A statement posted on an Islamist website purporting to be from al-Qaeda claims responsibility for 28 November's attacks in Mombassa, Kenya, in which three Israelis and nine Kenyans died. Missiles were also fired from the ground at an Israeli plane. 'The fighters of al-Qaeda return to the same place where the Crusader-Jewish coalition was hit four years ago,' the statement said. Officials in the US deemed the message credible. Washington is already convinced that the attack is linked to al-Qaeda, partly because the serial number of the missile was close to that of a missile fired at a US military aircraft in Saudi Arabia in May, for which al-Qaeda is the chief suspect. Kenyan police however have found no connection between the group and those so far arrested on suspicion of involvement. If genuine, the website statement would mark a departure for al-Qaeda, which generally does not use that name, and rather than directly claiming responsibility for terrorist actions, praises those responsible.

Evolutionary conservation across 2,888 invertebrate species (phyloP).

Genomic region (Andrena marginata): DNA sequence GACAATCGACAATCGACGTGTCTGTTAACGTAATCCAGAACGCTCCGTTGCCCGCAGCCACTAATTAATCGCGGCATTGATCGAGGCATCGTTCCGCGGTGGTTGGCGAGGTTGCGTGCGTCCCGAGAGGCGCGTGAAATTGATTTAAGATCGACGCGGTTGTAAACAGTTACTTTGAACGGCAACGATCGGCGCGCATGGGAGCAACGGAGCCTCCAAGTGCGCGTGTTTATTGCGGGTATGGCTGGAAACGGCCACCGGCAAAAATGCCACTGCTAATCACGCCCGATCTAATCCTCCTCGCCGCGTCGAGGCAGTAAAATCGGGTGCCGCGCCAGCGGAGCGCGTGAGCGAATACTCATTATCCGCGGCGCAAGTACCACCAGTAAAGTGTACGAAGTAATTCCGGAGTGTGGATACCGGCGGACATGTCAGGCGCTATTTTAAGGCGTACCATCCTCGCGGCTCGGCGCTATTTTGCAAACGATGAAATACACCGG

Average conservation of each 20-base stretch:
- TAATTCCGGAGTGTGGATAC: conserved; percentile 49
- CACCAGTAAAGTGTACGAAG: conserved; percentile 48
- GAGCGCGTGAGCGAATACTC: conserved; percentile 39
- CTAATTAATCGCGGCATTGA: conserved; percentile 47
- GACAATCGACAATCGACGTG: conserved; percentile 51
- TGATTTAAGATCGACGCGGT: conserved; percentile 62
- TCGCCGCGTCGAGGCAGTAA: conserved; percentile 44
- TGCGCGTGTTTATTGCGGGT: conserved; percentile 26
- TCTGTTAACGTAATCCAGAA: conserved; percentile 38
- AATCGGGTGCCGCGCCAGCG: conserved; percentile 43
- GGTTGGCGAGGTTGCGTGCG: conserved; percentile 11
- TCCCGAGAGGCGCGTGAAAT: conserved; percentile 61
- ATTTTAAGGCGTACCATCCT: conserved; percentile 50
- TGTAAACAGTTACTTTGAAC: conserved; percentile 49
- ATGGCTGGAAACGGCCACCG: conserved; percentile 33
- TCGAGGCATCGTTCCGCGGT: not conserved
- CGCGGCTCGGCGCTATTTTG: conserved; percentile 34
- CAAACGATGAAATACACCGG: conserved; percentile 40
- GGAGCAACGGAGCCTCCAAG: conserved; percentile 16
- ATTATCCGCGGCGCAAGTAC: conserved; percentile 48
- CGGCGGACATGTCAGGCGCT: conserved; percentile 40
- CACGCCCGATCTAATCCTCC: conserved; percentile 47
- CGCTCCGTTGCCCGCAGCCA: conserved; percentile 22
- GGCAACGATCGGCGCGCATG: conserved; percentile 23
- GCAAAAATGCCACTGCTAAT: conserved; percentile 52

In Israel, a military intelligence officer Brigadier-General Yossi Kuperwasser, appearing in front of a parliamentary committee, said that there had been advance warnings that al-Qaeda was active in Kenya, but that Israel had never specifically been threatened. Germany and Australia issued warnings in mid-November singling out Mombassa as a possible target for extremist groups.